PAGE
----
Spielberg’s assumption was right. There was no need for color; the audience could not handle the movie if it had been in color. Since the movie is in black and white the viewer often looks closer to pick up any missed images. Therefore a deeper meaning behind Schindlers List arises. Spielberg uses a little girl dressed in red to emphasize how no one was spared. The color red symbolizes life, and hope. This hope is shattered when viewers see the little girl again, dead. A German writer, Geoff Eley, comments “Spielberg moves us through the major stations of the Holocaust–dispossession, the curse of the Poles [ ], the walking into the ghetto [ ], selections, terror and humiliation on the streets (black blood on white snow)[ ] but still partially negotiable normality, before the sledgehammer of terror is applied” (7). The movie opens up in color with a Jewish family lighting the Sabbath candles. Then later on at the end the candles reappear indicating Jewish survival (4). “[ ] shifted us into a different space, accomplished above all by the move from the color of the candle’s flame to the black-and-whiteness of the historical reconstruction, [ ] its single most important striking feature.” Black and white films produce a complex emotion (3). Truth is one of the main thoughts running through Spielberg’s mind when he is filming this movie. The black and white film is to represent a German documentary, although it brings out the most vivacious visions. Many writers keep going back to the point about the little girl dressed in red. Why is she discreetly put into the films poster? Why is she the only one in color? Why does she stick out in the mind? “Because it makes an immediate, irreducible point-red is also the colour of death; this innocent of innocents is both Red Riding Hood and sacrificial lamb.” This image is so breathtaking because it allows the viewers not to see, or rather focus on this one image (1282). Spielberg says, “we’re not making a film, we’re making a document.” The colors of black and white are as true as any other color to Spielberg. “‘These are the colors of reality,’ says Spielberg” (Schickel 1293). According to Philip Strick Spielberg does make a mistake in bringing the color in so quickly at the end. Strick praises Janusz Kaminski’s work with the color. “[ ] rich, tonal compositions among the cruel grey winters and savagely bleached summers of an appalling history.” Strick also criticizes Spielberg for using the red coat on the girl. He believes it was unnecessary to have her so immortalized; she could have just been a walk by. The coat was too noticeable, and Stick says ” a scarf or hairstyle” would have been just as appropriate (1292). So why does Spielberg use the black and white footage? To many it recreates history as it was seen. “No, the black-and-white photography is never a drawback, and in fact provides the picture with an immediacy and authencity that sets it apart [ ]” (Medved 1285). Black and white film has a vague affect on the audience.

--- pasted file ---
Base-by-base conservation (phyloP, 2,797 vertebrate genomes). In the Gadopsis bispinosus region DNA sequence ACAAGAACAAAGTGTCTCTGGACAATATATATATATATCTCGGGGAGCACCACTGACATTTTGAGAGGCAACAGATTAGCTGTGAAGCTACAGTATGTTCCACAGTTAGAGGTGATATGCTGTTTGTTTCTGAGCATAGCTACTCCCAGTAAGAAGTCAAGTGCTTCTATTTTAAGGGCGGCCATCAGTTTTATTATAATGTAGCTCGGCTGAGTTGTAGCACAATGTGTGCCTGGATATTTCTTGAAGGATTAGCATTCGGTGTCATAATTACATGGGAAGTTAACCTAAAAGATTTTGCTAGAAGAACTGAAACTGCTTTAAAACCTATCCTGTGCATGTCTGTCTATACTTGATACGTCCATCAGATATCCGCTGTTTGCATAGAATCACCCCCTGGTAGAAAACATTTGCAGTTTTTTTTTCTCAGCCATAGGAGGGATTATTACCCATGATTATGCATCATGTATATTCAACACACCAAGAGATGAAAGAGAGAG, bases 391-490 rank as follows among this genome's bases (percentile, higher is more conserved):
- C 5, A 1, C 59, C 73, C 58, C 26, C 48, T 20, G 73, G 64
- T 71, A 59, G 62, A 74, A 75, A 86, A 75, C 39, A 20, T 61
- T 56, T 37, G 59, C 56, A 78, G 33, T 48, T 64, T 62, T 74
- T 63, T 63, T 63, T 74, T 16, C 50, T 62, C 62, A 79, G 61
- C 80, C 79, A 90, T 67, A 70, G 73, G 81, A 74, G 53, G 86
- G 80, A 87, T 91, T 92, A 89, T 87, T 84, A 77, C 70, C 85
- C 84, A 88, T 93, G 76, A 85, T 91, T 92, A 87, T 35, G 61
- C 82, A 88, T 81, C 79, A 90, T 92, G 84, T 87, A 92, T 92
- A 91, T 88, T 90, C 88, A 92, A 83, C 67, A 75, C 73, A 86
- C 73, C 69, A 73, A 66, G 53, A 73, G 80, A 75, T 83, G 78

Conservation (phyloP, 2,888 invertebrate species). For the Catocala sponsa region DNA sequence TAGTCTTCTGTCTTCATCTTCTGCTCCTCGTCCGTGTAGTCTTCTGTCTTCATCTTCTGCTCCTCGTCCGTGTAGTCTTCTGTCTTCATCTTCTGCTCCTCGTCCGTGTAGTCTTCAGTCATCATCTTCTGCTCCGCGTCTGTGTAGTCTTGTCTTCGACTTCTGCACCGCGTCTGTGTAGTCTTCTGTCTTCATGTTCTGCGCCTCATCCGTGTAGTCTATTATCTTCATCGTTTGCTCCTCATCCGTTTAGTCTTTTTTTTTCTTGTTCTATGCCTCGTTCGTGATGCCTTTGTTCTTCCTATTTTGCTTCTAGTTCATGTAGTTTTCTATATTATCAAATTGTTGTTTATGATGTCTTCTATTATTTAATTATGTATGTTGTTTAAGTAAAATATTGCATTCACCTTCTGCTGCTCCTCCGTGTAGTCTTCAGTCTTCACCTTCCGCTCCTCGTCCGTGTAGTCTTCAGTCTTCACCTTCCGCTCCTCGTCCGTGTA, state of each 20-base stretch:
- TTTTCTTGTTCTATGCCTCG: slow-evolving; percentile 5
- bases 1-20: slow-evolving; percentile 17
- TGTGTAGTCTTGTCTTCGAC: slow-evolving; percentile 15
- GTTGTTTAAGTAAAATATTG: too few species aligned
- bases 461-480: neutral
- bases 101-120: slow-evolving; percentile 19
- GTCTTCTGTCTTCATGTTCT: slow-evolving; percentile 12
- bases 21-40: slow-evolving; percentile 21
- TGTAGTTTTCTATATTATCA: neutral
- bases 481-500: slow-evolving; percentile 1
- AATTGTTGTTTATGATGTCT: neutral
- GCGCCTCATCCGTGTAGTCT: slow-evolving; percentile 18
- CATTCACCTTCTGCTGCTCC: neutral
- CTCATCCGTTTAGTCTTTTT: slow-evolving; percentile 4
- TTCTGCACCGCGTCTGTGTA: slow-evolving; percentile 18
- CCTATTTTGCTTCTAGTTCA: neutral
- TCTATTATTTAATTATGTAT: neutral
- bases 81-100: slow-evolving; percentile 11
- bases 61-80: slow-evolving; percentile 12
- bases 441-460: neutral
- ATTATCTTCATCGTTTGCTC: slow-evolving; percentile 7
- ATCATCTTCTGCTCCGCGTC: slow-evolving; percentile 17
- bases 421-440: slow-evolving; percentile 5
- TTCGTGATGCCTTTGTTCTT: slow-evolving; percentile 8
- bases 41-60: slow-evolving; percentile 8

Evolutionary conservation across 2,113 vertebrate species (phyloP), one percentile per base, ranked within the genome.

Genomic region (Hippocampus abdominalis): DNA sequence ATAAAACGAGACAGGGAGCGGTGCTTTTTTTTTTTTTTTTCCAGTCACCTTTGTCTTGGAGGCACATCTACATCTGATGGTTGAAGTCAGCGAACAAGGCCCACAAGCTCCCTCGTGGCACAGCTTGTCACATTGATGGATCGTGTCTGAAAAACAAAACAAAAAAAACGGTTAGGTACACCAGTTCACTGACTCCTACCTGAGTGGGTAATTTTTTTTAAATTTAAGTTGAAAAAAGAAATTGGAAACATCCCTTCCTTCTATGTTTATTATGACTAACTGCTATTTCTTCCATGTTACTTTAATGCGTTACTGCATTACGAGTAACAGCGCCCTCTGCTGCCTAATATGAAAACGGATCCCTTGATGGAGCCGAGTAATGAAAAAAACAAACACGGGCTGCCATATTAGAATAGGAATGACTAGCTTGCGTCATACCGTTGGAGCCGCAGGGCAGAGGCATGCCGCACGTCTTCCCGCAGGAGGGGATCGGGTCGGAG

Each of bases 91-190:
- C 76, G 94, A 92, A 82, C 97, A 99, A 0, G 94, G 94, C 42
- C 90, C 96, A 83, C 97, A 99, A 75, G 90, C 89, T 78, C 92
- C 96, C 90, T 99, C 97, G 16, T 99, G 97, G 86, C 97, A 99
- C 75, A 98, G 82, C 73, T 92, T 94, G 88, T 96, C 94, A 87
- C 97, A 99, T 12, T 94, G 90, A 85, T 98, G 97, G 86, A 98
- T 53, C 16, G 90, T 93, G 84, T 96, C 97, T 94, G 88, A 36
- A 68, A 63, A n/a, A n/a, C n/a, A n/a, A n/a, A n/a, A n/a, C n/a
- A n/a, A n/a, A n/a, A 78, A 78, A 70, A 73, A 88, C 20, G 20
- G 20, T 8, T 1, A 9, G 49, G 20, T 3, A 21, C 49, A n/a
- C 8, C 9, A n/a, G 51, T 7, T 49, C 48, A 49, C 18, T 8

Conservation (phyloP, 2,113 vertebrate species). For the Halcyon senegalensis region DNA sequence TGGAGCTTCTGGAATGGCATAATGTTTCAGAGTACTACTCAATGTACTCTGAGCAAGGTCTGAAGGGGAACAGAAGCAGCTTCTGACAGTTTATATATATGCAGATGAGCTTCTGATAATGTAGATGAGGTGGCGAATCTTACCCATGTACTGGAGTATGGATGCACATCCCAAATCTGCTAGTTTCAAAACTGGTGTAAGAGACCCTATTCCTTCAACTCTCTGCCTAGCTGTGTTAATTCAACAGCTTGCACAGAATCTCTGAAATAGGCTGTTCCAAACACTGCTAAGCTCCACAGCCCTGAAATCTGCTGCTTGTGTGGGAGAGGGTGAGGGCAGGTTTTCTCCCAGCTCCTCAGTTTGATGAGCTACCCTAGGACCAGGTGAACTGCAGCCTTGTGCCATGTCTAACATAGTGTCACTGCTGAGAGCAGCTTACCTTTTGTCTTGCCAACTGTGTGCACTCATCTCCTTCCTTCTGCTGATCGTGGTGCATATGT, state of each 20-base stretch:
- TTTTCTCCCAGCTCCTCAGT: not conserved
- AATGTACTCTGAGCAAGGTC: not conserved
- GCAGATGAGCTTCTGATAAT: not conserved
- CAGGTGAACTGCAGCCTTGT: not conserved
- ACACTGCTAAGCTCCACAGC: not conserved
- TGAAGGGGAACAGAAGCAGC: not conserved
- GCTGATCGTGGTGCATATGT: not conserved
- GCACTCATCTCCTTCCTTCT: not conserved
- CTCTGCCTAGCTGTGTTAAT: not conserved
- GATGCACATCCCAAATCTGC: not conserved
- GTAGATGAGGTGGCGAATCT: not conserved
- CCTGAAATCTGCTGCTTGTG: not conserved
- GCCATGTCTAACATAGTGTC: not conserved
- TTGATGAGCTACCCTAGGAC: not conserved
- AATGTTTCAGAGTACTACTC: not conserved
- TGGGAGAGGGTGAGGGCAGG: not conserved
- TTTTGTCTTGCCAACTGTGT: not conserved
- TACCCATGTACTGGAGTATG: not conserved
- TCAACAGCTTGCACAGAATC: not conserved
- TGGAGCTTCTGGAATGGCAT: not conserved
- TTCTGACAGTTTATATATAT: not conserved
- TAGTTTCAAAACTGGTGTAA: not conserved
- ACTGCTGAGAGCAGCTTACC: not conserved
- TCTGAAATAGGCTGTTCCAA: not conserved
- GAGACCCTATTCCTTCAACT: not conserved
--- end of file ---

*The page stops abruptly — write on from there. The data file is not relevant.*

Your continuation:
“In one way, it distances: it marks this particular past as different, as elsewhere, as ‘another country.’ But in another way, it reduces distance, our images of the Holocaust are constructed in black and white, whether from newsreel or photographs, and the film resonates with this existing archive of representation; it places us immediately into that place of memory. By contrast again, our contemporary representational landscape is made from color, and the promiscuous mobility of historical imagery and citation within a postmodern economy of signs has made Nazism no less appropriable for stylistic and entertainment purposes than any other feature of the past. The choice of black and white us breaks out of this indiscriminacy. It takes the Holocaust back from the television miniseries, so to speak, and in that sense defamiliarizes it, makes it strange” (Eley 3).
Spielberg has mastered the art of black and white photography. In this movie he has shown many scenes that were incredibly realistic by use of shadows. When the liquidation of the ghetto takes place, all the viewer knows is that there is mass murdering going on. By looking on the walls at the shadows, the sights seen are atrocious. These shadows came from the black and white color of the film.
So what caused the Holocaust? Many agree the main factor was indifference. “Schindler’s List is about the triumph of the human spirit over sadism and degradation, indifference and silence” (Rader 6). Oskar Schindler saved 1200 Jews. Today more than 6000 Jews are descendants of the Schindler Jews. Spielberg ends the movie with the Schindler Jews placing stones on Schindler’s grave. The movie is now in color to remind the audience that there is still mourning going on for the Holocaust victims. Someone who was dedicated to recreating an awful historical event could only do this movie. Steven Spielberg, a Jew himself, never believed he could make it through the movie.
He too believed that the black and white made the movie easier to bear with, and gave it a more realistic viewpoint. “The movie ends with the final message “Whoever saves one life, saves the world entire.” This message is true. Spielberg has constructed this movie as an educational film, so that it may never happen again.